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First Solar's CEO Leaves Abruptly Amid Tough Times For Solar Industry

What's going on at First Solar? The company, a pillar of the solar industry, on Tuesday announced what seemed an abrupt departure of its CEO, Robert Gillette, and the return of its former chief executive, Mike Ahearn, during a time when the company and the rest of the industry are dealing with a market marked by an oversupply of solar panels and plummeting prices.

First Solar’s shares plummeted 26 percent to reach $43.06 per share near Tuesday's closing.

The Arizona thin-film maker is mum about the reason for Gillette’s leaving, which is “effective immediately.” A spokesman said the company will not be talking about the change of leadership until the earnings call next week.

Gillette became the CEO in October 2009 after spending four and a half years as CEO of Honeywell Aerospace. Ahearn then stepped down from the CEO post after spending nearly 10 years building First Solar into a successful public company. When he left, First Solar was moving up in sales and profits, and it had entered the project development business in earnest with the $400 million purchase of OptiSolar’s unfinished projects in early 2009.

Last year was a good one for First Solar, too, though the company knew it couldn’t depend on Germany — and by extension Europe — as its chief market for too long. We started to hear more about the company’s solar panel sales agreements in India, for example, and a deal to sell panels and act as a general contractor for a 10-megawatt project in Australia. The company headed into 2011 with a cheerful forecast.

But 2011 so far is turning out to be an awful year for First Solar and the industry overall. The falling incentives in Germany, Italy and France — and the delay by project developers to complete projects — have led to several gigawatts of solar panel inventories industrywide and crashing prices. First Solar has experienced huge drops in earnings this year. Gillette told investors in August that there should be a rebound in the second half of 2011.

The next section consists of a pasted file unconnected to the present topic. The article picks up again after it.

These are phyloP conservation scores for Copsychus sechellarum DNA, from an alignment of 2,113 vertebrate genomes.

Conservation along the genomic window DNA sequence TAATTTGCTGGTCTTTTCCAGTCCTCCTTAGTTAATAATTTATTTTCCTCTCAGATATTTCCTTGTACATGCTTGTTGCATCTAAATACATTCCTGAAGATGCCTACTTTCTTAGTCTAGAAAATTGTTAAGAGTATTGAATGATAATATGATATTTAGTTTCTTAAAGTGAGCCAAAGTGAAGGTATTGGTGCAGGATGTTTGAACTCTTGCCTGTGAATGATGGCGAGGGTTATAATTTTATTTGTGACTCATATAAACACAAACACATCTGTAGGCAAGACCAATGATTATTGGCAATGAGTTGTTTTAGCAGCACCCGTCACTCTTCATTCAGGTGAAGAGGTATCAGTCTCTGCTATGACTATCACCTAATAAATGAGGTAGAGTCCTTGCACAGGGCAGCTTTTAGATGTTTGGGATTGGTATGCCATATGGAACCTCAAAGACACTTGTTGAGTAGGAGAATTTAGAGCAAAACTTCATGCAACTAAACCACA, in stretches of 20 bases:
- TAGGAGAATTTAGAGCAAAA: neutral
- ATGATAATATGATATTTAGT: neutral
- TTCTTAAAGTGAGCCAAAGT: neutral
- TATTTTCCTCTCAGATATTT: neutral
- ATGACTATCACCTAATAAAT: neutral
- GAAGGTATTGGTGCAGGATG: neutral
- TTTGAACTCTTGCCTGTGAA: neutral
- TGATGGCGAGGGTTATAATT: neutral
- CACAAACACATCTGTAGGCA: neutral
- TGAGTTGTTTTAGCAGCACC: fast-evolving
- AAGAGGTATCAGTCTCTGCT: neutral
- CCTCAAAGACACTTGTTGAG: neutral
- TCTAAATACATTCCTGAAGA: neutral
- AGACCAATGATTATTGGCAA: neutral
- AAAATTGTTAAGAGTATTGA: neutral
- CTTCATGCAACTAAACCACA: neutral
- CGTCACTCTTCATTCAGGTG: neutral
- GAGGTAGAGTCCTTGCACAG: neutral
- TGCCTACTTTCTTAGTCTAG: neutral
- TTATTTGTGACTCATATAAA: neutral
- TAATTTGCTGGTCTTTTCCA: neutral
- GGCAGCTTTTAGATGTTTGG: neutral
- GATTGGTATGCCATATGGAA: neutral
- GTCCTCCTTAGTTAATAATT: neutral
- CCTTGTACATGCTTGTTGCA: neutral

But the big drop in silicon solar panel prices — between 30 and 40 percent so far this year — presents a growing threat to First Solar’s advantage as a low-cost solar panel maker. First Solar uses cadmium-telluride instead of silicon for its solar panels. 

The company initially won promises of federal loan guarantees for four of its U.S. solar farm projects, but lost the one that would have guaranteed a bulk of a $1.9 billion project in California called Topaz Solar Farm. It was able to finalize the loan guarantees for three other projects and sell them to utilities and other investors.

First Solar needs to find a buyer for the 550-megawatt Topaz project, and that has proven a rather difficult task. A report emerged Monday that a potential buyer, Enbridge, backed out of the deal.

Meanwhile, some of First Solar’s top executives have left this year. Former president of operations, Bruce Sohn, left to head an energy storage company called Fluidic Energy. Jens Meyerhoff, who was the CFO and then the head of the project development business unit, recently departed as well.

Ahearn’s return is only temporary. The company said it has formed a search committee to look for a permanet chief executive. Ahearn has become an investor and launched a $300 million greentech fund earlier this year. He told the Wall Street Journal that he wouldn’t be investing in the photovoltaic industry.


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Volume 18, Issue 3


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